March 13, 2007
fighting ancient virtues with Islamic values -- to stop Hillary's homos!
Sorry, folks. I know that's a mouthful, but these things just get crazier and crazier -- to the point where analysis becomes an exercise in satire.
Anyway, this report (purporting to be about a culture war survey by Robert Knight's outfit), intitially struck me as a plug for the survey, which among other things, has an interesting definition of "progressive":
About 31 percent of Americans, regardless of political stripe, are "orthodox" -- faithful Bible-believers who strive to live by "God's teachings and principles," see "a clear set of right and wrong behaviors" in every issue and believe government should be allowed to follow religious principles.Whether I dismiss this entirely, attack the logic, or ridicule it, no matter what I say, the undeniable fact is that people believe it.
Does that mean I have to take it seriously? I guess so. For starters, the survey attempts to conflate failure to be "orthodox" with situational ethics. Nothing could be more outrageous, for situational ethics is the negation of character -- of virtue -- and has nothing to do with the presence or absence of particular religious beliefs. This is not to say that there aren't people who have this regrettable tendency and that many of them are not anti-religious, but conflating them in this manner is not only disingenuous and divisive, but I think it only serves to encourage those about whom I have warned would "throw the baby out with the bathwater."
Aside from lumping together people with little in common, this conflation is accomplished by asking unanswerable questions.
I also noticed that the three categories -- 46%, 31%, and 17% -- equal 94% of the country. In a more detailed discussion of the survey (which is called the "Cultural Values Survey"), Knight claims that 8% decribed themselves as atheist or agnostic, but they're lumped in with a larger group -- 53% of which which does believe in God. What makes this survey impossible to analyze is the built-in assumption that God's authority can be defined with references to text:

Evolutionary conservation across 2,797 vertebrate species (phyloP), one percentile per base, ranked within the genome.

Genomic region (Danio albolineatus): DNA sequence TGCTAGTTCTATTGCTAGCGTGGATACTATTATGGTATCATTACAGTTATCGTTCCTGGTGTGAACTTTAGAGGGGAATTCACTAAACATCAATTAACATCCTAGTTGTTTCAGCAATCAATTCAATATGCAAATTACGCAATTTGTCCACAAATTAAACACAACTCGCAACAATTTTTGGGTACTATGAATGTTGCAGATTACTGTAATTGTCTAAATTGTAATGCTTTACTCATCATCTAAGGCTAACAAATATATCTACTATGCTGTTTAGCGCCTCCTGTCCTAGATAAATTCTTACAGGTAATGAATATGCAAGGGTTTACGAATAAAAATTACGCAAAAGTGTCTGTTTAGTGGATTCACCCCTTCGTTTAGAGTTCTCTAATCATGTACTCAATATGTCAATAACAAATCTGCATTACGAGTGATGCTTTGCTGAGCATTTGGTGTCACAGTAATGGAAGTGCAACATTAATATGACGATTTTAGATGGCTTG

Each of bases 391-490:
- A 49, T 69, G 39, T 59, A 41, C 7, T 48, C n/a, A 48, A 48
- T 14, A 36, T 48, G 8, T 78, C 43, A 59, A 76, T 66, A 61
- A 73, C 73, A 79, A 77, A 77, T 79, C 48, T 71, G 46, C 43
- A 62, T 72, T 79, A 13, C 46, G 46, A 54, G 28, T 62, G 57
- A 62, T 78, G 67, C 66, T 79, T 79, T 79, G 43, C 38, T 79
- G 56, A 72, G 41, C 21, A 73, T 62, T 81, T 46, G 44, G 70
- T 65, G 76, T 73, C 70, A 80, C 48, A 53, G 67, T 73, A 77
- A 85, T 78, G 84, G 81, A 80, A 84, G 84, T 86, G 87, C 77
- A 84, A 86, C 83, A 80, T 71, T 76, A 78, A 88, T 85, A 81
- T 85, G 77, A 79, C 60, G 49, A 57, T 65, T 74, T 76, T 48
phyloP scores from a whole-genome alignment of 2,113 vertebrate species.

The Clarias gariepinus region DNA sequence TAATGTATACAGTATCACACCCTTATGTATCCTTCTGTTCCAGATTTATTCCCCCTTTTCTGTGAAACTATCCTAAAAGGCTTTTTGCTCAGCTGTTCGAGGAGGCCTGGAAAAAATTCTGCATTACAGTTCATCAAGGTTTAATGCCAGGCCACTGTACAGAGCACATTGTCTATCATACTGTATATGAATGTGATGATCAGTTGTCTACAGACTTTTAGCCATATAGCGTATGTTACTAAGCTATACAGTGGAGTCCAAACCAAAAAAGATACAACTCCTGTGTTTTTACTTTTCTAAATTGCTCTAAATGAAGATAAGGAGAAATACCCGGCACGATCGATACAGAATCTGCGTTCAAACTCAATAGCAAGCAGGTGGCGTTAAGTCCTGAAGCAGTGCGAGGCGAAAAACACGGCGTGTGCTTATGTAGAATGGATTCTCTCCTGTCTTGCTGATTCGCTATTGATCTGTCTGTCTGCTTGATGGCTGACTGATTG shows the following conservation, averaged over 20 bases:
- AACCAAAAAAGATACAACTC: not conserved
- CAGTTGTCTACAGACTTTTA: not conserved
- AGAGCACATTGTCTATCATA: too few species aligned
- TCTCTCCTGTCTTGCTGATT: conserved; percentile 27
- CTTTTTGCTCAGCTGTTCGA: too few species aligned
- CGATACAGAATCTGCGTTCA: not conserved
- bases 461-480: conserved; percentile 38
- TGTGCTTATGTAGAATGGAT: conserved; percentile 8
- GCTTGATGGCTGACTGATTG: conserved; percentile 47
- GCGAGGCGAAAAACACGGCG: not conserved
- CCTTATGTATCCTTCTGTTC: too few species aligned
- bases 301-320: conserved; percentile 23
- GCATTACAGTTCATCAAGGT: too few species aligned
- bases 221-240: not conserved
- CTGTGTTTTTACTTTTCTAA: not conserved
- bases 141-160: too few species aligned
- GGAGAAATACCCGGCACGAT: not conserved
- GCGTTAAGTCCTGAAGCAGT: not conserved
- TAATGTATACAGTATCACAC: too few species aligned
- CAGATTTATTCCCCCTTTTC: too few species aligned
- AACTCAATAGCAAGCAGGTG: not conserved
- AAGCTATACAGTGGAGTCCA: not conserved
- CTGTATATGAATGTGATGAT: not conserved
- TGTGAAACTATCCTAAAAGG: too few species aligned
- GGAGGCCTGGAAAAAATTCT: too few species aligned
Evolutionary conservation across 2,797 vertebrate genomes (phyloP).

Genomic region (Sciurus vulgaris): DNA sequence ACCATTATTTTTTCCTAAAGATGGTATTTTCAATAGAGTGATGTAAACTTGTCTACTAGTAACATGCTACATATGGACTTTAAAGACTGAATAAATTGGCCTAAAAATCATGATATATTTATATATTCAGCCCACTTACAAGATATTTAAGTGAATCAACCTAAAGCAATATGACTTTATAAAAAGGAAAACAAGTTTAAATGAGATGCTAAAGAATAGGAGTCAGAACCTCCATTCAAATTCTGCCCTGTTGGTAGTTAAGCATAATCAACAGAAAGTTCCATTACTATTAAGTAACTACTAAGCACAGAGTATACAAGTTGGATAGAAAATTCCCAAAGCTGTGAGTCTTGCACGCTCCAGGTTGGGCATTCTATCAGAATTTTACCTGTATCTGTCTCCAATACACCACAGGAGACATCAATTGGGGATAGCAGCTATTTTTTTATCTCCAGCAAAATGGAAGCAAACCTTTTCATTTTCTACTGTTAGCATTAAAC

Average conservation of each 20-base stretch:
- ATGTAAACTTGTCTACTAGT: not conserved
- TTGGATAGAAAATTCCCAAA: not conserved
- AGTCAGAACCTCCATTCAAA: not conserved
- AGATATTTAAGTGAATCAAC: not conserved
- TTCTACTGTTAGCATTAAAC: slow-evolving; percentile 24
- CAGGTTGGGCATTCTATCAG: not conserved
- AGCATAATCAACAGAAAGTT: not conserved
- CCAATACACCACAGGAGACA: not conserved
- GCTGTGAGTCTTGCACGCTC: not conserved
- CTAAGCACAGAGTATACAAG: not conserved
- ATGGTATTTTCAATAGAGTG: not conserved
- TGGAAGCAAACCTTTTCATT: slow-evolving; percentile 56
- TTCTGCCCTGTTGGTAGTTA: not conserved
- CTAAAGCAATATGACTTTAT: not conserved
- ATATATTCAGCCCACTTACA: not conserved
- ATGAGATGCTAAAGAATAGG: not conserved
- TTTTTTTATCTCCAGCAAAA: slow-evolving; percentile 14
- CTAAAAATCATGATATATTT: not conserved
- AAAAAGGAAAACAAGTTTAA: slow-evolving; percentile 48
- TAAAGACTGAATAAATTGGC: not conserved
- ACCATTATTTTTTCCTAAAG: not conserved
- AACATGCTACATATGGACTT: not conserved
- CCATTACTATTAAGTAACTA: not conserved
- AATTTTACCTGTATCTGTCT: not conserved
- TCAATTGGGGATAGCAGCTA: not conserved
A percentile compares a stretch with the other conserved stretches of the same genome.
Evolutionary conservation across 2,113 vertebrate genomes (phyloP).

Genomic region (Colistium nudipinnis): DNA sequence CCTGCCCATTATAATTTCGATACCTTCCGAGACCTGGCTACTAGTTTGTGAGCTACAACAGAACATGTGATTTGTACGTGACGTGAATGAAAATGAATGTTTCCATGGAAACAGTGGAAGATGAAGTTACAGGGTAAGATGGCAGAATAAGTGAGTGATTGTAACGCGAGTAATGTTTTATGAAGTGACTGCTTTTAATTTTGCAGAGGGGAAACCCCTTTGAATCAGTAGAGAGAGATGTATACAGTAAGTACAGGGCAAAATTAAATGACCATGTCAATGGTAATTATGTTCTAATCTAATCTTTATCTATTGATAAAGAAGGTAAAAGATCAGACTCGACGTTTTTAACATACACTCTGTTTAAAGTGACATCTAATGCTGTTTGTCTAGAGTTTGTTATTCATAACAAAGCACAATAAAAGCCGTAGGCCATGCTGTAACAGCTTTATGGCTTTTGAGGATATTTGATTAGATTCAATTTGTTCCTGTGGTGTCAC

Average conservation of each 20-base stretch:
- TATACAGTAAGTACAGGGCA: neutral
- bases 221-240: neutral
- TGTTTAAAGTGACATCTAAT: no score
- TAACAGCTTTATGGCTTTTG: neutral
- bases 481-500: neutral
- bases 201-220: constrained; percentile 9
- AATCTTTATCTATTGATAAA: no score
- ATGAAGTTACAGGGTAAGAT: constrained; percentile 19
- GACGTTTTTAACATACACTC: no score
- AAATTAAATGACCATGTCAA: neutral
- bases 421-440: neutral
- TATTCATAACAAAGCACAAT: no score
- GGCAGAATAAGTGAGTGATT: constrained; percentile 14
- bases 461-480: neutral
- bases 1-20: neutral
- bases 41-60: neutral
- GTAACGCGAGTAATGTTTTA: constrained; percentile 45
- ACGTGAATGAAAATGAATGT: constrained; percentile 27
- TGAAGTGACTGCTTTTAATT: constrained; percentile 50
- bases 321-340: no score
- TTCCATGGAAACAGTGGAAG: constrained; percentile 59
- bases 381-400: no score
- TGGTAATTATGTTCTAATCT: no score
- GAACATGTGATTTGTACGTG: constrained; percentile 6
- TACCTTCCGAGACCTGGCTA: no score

The real story is whether people place God's authority above their own moral compass. Although 52 percent of Americans say they believe that the Bible is God's authoritative Word, only 36 percent (including 92 percent of the Orthodox) believe that people should live by God's principles. Another 45 percent say they combine God's principles with their own, and 15 percent (including 77 percent of Progressives) say they will ignore God's principles if they conflict with their own. Since we don't know whether Madonna was in our survey group, we can only guess that she fits into one of the latter two categories, in which, when push comes to shove, people devise their own moral system to accommodate their behavior.I don't know why Madonna is so important to Knight, but he punctuates his remarks with references to her (the title is "Madonna's Dilemma: Survey Shows America in Cultural, Spiritual Confusion"), and I'm not especially interested in what Madonna's daughter wears.
The survey (here in pdf) asks questions which reference "God's Principles" -- without defining what they are:
I believe in God, but there is no way to know the unknowable. Religious texts having been written by men, I consider it a bit arrogant to assert that what they mean and all the nuances have been defined and universally agreed upon, but that is presupposed by the phrase "God's teaching and principles." Therefore, I have to question the survey's methodology.
Not only are God's opinions being spoken for and assumed by this self proclaimed "Cultural Values" survey, but so, it would seem, are the Classical Virtues. No really. There is actually a category called "Commitment to Classical Virtues by Values Group." Here's what the entire category looks like:
It gets a little confusing to see the words values and virtues so freely exchanged, and I have to admit, it hits a little close to home, because one of the reasons for this blog name is that I grew annoyed with the relentless scolding about values by people who seemed so historically unaware.
While I don't agree with Gertrude Himmelfarb on a lot of things, I think the authors of this survey would have done well to read her discussion of the distinction between virtues and values before engaging in their word polemics.
For starters, the classical virtues go well beyond the ones the survey lists, and it isn't my purpose here to get into them all. (The Roman virtues are listed here.) That would require a serious and comprehensive discussion of ancient thought -- several essays worth at least. And I'm not so arrogant as to assert that I'm enough of a scholar to do it. Without endorsing her opinions about modern America or Victorian England, I will say that she understands that the classical virtues are no simple matter: